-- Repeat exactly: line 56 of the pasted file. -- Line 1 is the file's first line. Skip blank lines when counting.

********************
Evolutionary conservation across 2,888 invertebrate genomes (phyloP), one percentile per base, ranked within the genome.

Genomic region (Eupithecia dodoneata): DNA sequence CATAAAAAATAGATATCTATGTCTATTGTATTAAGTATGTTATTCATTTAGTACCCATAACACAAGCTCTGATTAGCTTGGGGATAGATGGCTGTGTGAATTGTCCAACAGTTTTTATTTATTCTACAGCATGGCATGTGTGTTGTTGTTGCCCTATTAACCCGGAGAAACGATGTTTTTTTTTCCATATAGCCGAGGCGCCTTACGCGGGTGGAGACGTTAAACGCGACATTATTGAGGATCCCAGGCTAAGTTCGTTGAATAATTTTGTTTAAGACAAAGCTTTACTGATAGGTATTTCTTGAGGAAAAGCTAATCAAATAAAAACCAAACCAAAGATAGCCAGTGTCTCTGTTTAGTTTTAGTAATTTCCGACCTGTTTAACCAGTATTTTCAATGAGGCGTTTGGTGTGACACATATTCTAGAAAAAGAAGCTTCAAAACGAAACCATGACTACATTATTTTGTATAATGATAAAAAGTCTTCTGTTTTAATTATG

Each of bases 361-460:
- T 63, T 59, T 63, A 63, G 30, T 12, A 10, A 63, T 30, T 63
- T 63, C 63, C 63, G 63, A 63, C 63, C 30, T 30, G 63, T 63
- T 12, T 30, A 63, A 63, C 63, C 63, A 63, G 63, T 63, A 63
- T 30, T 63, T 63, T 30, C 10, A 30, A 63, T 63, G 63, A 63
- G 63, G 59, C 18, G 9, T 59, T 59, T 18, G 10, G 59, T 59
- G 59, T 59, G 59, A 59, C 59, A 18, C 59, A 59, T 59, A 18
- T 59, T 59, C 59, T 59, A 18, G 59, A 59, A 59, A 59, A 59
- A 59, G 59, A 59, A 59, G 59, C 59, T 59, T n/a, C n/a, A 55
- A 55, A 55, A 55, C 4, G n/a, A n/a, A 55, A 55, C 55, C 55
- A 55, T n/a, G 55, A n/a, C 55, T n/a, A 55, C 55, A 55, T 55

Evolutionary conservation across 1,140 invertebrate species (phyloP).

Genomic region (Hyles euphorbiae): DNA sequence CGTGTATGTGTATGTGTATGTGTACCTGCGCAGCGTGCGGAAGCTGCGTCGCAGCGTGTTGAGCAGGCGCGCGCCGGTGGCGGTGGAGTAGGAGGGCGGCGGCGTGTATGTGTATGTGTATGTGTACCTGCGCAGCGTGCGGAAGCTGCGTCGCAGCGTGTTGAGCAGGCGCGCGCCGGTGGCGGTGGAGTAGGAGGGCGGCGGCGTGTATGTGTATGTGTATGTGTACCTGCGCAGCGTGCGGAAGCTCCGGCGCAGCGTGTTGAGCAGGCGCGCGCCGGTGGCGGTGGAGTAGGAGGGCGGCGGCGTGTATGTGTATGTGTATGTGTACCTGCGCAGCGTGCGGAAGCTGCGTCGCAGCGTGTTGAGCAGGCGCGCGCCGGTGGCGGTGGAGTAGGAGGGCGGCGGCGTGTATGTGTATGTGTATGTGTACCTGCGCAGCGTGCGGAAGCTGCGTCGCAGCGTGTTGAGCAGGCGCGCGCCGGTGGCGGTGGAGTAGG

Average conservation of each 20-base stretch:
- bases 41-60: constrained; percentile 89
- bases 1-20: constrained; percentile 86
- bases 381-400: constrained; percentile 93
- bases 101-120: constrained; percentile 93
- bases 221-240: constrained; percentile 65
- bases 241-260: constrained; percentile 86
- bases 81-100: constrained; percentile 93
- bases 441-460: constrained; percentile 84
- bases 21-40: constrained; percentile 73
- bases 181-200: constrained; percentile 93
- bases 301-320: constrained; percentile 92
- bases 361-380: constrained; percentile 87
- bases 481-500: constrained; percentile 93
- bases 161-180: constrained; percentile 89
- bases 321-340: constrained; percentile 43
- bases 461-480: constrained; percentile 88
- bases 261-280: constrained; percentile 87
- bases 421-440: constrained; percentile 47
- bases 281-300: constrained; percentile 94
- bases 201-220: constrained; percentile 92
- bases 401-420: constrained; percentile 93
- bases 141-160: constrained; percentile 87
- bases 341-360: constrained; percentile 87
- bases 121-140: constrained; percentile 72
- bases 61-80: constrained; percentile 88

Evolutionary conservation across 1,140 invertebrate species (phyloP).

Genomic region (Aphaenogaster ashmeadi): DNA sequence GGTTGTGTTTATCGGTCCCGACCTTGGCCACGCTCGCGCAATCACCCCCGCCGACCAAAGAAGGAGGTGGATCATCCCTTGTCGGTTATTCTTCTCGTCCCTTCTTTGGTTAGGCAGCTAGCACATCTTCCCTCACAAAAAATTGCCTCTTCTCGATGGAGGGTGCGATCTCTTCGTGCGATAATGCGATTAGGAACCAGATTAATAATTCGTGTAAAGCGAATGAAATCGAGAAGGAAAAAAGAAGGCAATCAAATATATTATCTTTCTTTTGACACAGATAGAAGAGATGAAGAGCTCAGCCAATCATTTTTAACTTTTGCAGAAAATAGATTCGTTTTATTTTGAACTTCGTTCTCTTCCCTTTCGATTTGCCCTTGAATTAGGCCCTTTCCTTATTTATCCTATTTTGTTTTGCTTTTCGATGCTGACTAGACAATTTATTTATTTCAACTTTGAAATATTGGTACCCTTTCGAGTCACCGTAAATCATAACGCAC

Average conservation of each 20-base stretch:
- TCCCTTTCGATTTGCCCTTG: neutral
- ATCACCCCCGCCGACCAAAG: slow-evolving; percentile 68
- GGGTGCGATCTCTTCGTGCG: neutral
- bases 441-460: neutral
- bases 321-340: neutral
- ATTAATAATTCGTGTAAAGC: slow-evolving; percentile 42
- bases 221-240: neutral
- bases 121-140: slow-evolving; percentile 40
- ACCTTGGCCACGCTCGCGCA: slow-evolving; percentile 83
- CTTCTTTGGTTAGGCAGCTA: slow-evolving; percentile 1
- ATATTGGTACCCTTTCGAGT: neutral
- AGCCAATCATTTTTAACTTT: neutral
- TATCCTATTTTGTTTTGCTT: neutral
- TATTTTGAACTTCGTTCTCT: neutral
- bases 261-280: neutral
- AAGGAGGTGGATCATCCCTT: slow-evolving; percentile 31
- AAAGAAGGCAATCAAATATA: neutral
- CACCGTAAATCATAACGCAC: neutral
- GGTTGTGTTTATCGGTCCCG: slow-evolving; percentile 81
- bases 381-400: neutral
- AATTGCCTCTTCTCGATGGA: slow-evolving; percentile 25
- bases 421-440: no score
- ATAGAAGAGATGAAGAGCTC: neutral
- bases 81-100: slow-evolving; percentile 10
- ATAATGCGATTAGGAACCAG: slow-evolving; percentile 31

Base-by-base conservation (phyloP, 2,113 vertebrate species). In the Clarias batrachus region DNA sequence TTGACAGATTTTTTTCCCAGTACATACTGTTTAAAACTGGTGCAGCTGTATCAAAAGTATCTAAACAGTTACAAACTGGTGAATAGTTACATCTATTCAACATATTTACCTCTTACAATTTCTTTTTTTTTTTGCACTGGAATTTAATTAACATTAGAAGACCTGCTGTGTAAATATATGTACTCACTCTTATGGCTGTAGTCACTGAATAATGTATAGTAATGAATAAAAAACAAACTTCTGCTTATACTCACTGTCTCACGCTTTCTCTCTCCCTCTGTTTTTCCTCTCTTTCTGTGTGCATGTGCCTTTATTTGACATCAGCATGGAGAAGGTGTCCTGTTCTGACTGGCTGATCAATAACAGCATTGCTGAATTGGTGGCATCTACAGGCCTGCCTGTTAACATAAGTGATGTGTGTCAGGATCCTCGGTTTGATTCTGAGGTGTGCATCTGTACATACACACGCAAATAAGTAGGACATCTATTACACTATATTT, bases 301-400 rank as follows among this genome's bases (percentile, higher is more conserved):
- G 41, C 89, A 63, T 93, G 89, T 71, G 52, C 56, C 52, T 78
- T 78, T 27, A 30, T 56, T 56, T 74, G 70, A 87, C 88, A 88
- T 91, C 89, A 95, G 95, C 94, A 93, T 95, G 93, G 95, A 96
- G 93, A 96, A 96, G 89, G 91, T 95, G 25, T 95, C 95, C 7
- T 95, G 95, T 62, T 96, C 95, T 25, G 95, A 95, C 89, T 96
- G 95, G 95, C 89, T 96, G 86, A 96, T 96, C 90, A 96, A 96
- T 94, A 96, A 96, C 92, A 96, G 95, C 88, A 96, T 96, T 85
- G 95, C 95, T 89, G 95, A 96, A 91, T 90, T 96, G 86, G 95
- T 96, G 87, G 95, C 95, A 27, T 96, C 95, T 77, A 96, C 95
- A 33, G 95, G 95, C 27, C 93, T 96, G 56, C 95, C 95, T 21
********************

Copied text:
- AGCCAATCATTTTTAACTTT: neutral